Apple Denied Request to Ban Tax Protestors From Its Stores in France

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Apr 12, 2001
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The High Court of Paris on Friday denied Apple's request for an injunction that would have blocked activist group Attac from protesting at the company's retail stores across France, as it has been doing for the past several months.

Attac activists protesting at an Apple Store in France via Libération

The order states that the mere presence of protesters at Apple's stores in France, without violence, vandalism, or customers being blocked from entering the premises, is not enough to justify limiting the group's rights to freedom of expression and freedom of peaceful assembly protected by human rights laws in Europe.

The court added that Attac acted in accordance with the European Union's Statutes of the Association, and defined the protests as a matter of public interest. Apple has been ordered to pay 2,000 euros to cover Attac's legal fees, according to the order, which was earlier reported by French website MacGeneration.

Attac is a voluntary association that has been accusing Apple of corporate tax evasion in Europe, in line with the European Commission ordering Ireland to recover around 13 billion euros in back taxes from the iPhone maker in 2016. Apple and Ireland have denied the accusations and are appealing the decision.

Apple previously said it has "a long tradition of supporting individuals and groups that peacefully express their opinions," but it accused Attac's activists of "vandalizing shops and endangering the security of staff and customers," which it finds unacceptable, according to court documents obtained by The Guardian.

During a stunt at an Apple store in Aix-en-Provence last November, for example, activists painted "pay your taxes" on the glass windows. Attac also gathered in front of the High Court of Paris last week with Stormtrooper costumes and Star Wars-themed signs that equated Apple to the evil Galactic Empire.

Apple CEO Tim Cook equated to Darth Sidious via Sol Trumbo Vila?

Attac has a different view. In a blog post published today, the association said it is "defending the public interest" with "non-violent citizen actions," and it has previously called its actions "festive and good-natured."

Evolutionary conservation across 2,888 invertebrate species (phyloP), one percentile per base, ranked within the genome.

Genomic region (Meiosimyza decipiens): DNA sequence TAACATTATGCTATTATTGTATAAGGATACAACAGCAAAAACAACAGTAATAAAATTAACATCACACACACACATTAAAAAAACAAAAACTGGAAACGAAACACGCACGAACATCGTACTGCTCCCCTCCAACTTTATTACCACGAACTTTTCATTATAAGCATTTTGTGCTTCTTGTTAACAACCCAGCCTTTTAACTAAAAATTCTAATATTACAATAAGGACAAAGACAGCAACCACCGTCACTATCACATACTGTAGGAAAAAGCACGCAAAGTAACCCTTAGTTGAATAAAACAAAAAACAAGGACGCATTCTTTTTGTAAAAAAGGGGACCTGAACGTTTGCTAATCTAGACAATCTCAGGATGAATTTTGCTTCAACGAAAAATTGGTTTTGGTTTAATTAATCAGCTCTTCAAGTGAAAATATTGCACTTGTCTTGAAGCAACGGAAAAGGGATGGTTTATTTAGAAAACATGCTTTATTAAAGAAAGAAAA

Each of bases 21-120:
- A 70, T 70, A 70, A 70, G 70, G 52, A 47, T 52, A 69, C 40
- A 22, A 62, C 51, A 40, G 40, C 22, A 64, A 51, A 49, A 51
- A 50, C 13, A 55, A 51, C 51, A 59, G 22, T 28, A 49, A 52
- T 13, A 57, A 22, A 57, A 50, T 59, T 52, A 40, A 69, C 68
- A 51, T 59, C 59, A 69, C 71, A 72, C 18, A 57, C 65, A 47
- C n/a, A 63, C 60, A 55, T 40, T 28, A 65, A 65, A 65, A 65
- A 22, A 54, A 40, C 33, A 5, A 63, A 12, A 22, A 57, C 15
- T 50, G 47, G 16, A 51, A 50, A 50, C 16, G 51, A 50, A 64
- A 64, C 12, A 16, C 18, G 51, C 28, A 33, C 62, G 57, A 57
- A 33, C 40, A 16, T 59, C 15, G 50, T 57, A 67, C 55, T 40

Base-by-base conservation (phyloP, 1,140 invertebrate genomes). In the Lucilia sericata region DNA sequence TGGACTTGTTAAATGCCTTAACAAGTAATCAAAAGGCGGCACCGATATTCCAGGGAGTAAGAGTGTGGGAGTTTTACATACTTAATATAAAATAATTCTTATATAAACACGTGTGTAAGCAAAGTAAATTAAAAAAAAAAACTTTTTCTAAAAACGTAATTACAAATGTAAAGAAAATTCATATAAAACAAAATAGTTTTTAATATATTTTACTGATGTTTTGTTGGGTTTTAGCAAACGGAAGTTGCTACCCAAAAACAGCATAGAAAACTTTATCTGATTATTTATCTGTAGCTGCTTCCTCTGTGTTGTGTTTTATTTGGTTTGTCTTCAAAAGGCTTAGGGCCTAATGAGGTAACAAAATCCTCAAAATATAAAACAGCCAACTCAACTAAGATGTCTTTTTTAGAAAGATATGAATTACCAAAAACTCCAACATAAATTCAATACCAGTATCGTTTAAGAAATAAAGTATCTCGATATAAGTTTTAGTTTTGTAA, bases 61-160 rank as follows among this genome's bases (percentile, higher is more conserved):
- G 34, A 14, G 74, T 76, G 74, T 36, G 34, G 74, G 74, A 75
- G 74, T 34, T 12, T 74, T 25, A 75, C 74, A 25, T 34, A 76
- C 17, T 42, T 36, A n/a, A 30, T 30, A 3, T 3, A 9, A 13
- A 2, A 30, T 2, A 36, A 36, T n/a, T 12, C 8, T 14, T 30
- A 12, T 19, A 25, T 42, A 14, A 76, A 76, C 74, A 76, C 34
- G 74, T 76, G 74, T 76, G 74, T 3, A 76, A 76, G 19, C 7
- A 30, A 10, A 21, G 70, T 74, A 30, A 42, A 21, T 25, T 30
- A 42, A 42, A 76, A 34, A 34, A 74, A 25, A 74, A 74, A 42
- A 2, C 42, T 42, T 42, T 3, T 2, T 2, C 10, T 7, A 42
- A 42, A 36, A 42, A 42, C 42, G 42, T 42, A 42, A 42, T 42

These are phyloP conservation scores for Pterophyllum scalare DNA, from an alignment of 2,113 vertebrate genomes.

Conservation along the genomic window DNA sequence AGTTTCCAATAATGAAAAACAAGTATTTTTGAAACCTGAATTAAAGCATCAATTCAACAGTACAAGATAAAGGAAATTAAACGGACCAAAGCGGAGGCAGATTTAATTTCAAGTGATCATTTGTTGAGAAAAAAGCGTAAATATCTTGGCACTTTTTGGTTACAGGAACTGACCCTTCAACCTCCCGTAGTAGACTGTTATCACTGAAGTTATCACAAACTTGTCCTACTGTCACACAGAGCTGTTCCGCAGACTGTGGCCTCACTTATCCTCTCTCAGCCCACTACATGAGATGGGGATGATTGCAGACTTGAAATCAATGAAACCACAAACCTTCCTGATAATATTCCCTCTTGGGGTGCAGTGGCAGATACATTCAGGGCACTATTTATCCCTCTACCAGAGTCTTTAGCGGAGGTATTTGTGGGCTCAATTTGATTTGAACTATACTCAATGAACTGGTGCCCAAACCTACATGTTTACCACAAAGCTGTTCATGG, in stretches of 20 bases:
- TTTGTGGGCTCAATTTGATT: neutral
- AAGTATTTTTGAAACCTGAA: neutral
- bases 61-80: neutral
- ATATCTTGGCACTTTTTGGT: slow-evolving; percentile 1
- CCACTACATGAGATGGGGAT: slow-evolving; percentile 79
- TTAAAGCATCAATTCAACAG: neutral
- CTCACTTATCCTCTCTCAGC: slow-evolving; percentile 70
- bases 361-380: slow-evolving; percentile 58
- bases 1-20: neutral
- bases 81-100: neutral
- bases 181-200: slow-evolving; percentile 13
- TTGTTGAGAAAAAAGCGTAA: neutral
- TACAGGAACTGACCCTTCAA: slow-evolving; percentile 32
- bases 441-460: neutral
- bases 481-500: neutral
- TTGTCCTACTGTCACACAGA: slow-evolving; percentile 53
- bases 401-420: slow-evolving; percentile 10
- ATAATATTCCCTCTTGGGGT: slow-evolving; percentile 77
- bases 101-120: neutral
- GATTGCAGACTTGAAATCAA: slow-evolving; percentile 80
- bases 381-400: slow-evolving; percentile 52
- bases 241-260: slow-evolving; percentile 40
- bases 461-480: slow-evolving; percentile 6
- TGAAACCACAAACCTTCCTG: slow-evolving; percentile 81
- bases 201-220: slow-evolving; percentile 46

Apple has yet to comment on today's decision, and it's unclear if it will exercise other legal options in its fight against Attac.

Note: Due to the political nature of the discussion regarding this topic, the discussion thread is located in our Politics, Religion, Social Issues forum. All forum members and site visitors are welcome to read and follow the thread, but posting is limited to forum members with at least 100 posts.

Article Link: Apple Denied Request to Ban Tax Protestors From Its Stores in France
 

QCassidy352

macrumors G4
Mar 20, 2003
11,018
3,645
Bay Area
Not relevant, fact is you have freedom of speech in Europe, glad the judge denied Apple's request.
It’s mind boggling to me that “freedom of speech” could be construed to allow a bunch of jackasses to disrupt business in a privately owned establishment. In the US, these morons would be facing trespassing and vandalism charges, and rightfully so.

Edit: after rereading, it’s unclear to me whether they were in the stores or on the public sidewalk, which makes ALL the difference. If they were outside, then they’re fine. If inside, arrest ‘em. The vandalism is a crime either way.
 

wigby

macrumors 68000
Jun 7, 2007
1,926
1,476
Wouldn't they just need to prove that their not "peaceful protests". Just need to get pictures or video of the vandalism
It's also pretty easy to get protesters to act violently when you physically remove them from a space.
It’s mind boggling to me that “freedom of speech” could be construed to allow a bunch of jackasses to disrupt business in a privately owned establishment. In the US, these morons would be facing trespassing and vandalism charges, and rightfully so.
The problem Apple faces is that they also allow and encourage other forms of non-violent protest in their own stores (at least in the U.S. they have). So Apple wants to pick and choose their causes but that opens them up others to get into the door.
 

QCassidy352

macrumors G4
Mar 20, 2003
11,018
3,645
Bay Area
The problem Apple faces is that they also allow and encourage other forms of non-violent protest in their own stores (at least in the U.S. they have). So Apple wants to pick and choose their causes but that opens them up others to get into the door.
No, actually, it doesn’t, at least under US law. In the US, a business (and any private entity) absolutely can engage in viewpoint discrimination. Perhaps France has some kind of “equal time” for private entities - I don’t know.
 

Gorms

macrumors 6502a
Aug 30, 2012
535
1,444
UK
Mentioned this last time there was an article on it. You don't step on the French's right to protest. Mostly because it just won't work. You can take them to court and the judge will take one look at you, one look at the protesters, tear off his wig, tie you up, and start waving a placard too.

It's a beautiful thing.
 
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